- Assumption that problems of business models and supply chain dynamics don’t’ matter/exist: “business problems are largely assumed to be exogenous, stemming from environmental conditions”, and;
- An absence of geography: “new industrial strategy policy proposals are for the UK economy as a national entity, and there is an unwillingness or inability to explain how these policies relate to the differing needs and capabilities of the UK’s regions”.
- Don’t pretend this stuff is easy, obvious or straightforward. Industrial policy is difficult, the payoffs are uncertain and long-term and some investments are bound to fail. Government can expect to receive little if any credit for the successes of industrial policy but it certainly won't avoid scathing criticism for its failures. It’s the way of the world.
- Be careful with loose terminology: where do manufacturing, industrial and economic development strategies/policies begin and end? The potential for damaging confusion is high and I’m sorry to say that’s where the White Paper seems to lead. If industrial strategy is to achieve anything at all then a minimum requirement is that people should know what’s being talked about.
- (with reference to point 1 above) Don’t assume that industrial strategy must necessarily focus only on external constraints on production – I know it’s difficult for politicians to acknowledge but too many companies (whole sectors?) operate lousy and/or damaging business models. Such models may succeed in providing the quarterly growth in earnings demanded by the City while actively reducing the systemic capacity to replicate the skills the firm/sector needs to sustain and improve production. Even if government got its supply side interventions exactly right, Scotland’s private sector manufacturers could not and would not morph into a Caledonian Mittelstand overnight.
- It’s a similar story with supply chain power relations. Think of supermarkets and food processors. A handful of very powerful monopsonistic buyers forcing prices down prevent the type of patient investment in skills and capital equipment necessary for the supplier to thrive in the long-term. CRESC again: “let us suppose that the problem is the stock market together with Sainsbury and Tesco and their effects on food processing which is our largest manufacturing sector. The new industrial strategy literature contains no clear answer as to what should be done because it is concerned mainly with adding new sectors and sources of finance and has proposed nothing more than talking shops for different interests in the food chain as the means to ‘win-win’ supply chain improvement”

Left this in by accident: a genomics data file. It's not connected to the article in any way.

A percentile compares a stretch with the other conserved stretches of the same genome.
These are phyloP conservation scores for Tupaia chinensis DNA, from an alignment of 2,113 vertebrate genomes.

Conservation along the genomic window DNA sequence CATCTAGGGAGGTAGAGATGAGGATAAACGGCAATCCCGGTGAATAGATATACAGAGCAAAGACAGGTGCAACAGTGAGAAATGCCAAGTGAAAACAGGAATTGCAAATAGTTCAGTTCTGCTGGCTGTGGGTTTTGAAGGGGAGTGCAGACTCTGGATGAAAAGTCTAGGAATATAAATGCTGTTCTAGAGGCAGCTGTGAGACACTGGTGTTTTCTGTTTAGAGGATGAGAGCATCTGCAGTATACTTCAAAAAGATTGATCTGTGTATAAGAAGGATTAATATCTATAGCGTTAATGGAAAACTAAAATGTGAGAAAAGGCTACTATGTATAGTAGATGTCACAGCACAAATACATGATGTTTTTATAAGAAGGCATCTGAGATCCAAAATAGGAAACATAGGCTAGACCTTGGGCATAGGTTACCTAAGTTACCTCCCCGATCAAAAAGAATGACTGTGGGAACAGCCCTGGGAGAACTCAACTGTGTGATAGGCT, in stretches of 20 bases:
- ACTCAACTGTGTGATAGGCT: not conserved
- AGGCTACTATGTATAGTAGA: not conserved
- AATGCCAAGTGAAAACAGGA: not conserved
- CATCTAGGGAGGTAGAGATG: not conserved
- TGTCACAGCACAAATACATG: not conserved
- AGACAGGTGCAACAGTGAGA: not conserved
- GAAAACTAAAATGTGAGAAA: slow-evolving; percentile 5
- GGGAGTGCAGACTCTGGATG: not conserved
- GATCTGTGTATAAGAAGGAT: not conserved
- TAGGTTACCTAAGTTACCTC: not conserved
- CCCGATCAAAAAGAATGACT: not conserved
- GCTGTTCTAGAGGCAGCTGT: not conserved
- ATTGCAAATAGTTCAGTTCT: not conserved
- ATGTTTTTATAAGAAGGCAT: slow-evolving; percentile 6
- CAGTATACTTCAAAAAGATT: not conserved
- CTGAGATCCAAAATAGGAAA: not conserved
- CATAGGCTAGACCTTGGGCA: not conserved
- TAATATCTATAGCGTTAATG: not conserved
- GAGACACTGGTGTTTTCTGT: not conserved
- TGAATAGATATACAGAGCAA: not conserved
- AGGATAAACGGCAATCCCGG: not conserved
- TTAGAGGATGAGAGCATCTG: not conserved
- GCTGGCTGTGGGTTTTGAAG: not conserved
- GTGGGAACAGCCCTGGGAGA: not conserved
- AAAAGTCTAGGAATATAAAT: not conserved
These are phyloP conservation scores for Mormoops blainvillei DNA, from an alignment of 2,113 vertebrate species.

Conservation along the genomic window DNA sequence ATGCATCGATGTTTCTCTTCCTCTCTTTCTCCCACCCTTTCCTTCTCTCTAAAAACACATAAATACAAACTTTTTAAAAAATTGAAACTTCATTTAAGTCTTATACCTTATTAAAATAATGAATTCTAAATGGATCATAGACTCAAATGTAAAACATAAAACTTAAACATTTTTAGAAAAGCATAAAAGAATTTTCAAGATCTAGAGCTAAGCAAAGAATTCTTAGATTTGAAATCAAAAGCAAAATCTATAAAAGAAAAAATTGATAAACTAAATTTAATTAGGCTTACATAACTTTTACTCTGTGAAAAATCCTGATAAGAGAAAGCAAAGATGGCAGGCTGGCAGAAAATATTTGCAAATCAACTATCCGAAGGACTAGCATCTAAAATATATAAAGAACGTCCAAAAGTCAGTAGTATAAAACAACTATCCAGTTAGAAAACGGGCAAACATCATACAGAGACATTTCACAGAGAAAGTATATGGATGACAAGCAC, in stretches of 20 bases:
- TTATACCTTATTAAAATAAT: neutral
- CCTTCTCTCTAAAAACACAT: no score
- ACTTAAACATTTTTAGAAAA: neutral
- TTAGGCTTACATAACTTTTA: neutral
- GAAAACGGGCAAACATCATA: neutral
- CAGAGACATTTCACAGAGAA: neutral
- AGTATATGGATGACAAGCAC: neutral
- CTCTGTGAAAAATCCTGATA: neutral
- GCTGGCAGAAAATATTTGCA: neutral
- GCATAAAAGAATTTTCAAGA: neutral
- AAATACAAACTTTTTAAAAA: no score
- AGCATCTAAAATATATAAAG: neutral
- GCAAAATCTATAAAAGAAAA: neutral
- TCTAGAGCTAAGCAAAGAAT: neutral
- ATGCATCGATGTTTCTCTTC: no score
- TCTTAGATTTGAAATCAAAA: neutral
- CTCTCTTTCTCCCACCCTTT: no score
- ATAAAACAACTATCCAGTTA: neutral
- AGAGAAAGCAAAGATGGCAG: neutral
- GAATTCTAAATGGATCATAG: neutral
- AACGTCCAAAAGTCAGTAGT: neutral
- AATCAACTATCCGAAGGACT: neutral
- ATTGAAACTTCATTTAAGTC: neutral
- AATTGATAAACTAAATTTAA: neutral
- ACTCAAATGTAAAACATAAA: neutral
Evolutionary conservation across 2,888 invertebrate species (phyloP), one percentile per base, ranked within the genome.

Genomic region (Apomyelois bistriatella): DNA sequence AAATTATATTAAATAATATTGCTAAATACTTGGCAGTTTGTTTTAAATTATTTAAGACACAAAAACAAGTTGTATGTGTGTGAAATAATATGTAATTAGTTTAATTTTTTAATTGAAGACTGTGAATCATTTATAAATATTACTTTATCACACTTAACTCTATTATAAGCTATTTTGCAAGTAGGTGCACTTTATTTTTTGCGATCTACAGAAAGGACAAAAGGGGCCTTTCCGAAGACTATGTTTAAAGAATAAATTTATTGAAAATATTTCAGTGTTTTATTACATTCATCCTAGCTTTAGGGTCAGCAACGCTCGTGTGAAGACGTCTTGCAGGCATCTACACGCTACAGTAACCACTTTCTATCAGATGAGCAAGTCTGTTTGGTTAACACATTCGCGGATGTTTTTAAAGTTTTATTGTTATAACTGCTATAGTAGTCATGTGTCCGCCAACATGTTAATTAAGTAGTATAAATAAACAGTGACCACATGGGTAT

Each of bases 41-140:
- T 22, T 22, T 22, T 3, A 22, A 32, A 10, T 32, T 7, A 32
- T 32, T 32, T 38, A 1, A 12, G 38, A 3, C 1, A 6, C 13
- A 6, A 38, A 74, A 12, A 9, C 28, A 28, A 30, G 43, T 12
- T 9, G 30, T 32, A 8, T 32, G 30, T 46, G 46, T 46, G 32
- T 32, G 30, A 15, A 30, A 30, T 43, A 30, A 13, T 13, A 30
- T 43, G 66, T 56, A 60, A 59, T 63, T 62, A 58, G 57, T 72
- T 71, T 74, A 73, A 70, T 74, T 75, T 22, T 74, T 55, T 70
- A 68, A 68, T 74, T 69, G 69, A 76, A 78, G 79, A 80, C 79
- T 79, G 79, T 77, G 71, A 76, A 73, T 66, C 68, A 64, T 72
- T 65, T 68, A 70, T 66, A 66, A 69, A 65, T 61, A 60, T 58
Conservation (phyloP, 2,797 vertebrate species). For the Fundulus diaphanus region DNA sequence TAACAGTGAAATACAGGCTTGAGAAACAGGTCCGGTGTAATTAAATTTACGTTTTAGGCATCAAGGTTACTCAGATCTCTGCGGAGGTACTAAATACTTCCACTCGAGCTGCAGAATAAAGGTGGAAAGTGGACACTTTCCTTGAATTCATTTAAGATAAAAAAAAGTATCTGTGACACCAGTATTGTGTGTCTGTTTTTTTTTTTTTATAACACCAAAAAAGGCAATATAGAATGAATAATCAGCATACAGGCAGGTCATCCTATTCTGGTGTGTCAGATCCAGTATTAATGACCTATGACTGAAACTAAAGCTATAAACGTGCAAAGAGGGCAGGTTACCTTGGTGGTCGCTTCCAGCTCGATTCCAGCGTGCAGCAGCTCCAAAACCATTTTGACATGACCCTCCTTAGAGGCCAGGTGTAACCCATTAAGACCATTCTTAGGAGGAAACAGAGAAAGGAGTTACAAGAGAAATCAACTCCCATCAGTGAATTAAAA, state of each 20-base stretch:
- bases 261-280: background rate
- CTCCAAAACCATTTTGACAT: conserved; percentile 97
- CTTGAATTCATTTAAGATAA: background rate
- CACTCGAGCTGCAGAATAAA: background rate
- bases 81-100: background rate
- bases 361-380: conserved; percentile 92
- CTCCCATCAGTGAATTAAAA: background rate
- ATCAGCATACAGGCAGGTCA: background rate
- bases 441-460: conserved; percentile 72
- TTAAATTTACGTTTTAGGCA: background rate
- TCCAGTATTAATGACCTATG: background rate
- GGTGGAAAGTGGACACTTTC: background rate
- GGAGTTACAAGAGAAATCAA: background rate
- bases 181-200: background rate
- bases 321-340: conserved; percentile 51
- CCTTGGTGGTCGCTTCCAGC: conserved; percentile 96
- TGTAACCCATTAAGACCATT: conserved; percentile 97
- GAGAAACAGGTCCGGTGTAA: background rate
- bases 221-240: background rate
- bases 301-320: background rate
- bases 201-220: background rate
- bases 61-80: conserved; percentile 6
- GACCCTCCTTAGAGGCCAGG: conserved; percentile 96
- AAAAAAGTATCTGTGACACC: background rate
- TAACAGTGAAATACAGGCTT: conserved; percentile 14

- Put geography right up front – I recently attended a meeting in a market town in one of Scotland’s local authority areas not long since described as having a soviet style economy (which was of course palpable nonsense). Having recently suffered the demise of two major private sector employers a new economic development plan was being developed for the area based on 1) using local assets to engage with Scotland’s key sectors and 2) growing the local business birth rate. A highly orthodox approach and one doomed to failure. The area has no such assets and creating more marginal under sized poorly performing enterprises (step carefully with the acronyms) is likely to reduce rather than increase local employment. A foundational approach here will involve using every tool at Government (at all levels) to drive up the economic and social return from sectors like the privatised utilities, supermarkets and retail banking. National action (e.g. living wage) will also be necessary to drive up private sector employment standards and returns to the local economy.
- Get real about structural reform of finance: the White paper just doesn’t go there and the Scottish Government’s recent banking strategy paper is very weak. There’s simply no point promoting a new approach to industrial policy while continuing to treat finance as a priority sector i.e. promoting growth in the sector as an end in itself. This is bad not just for the economy’s productive sector but also I would argue for equality and democracy. If an independent Scotland wants to be less fair, equal and democratic while growing an economy that is inherently unstable then, yes, continue to pump up big finance;
- Innovation policy and industrial policy should be developed and implemented as intimately as possible. It was, I believe, a mistake for the Scottish Government to recently publish a joint entrepreneurialism and innovation strategy thereby further embedding the notion that private entrepreneurs are always and everywhere the key driver of innovative change. I’d start again from an Entrepreneurial State perspective.
- Drop all the silly stuff about the
pivotal role of very small firms. As Mazzucato notes, 'the majority of start-ups end up as
marginal, undersized, poor performance enterprises that can drive down profits,
increase factor prices for high-potential firms, confuse investors and fail to
generate benefits commensurate with the amount of public support they receive'.
- Finally, if done properly, industrial policy is potentially expensive and Scotland already spends much more than rUK on direct economic development. Corporation tax cuts are expensive and could – if paid for by removing allowances which favour manufacturing – actively undermine the purposes of industrial policy. It’s also essential that the Government captures at least some return from its investments to reinvest back into the system.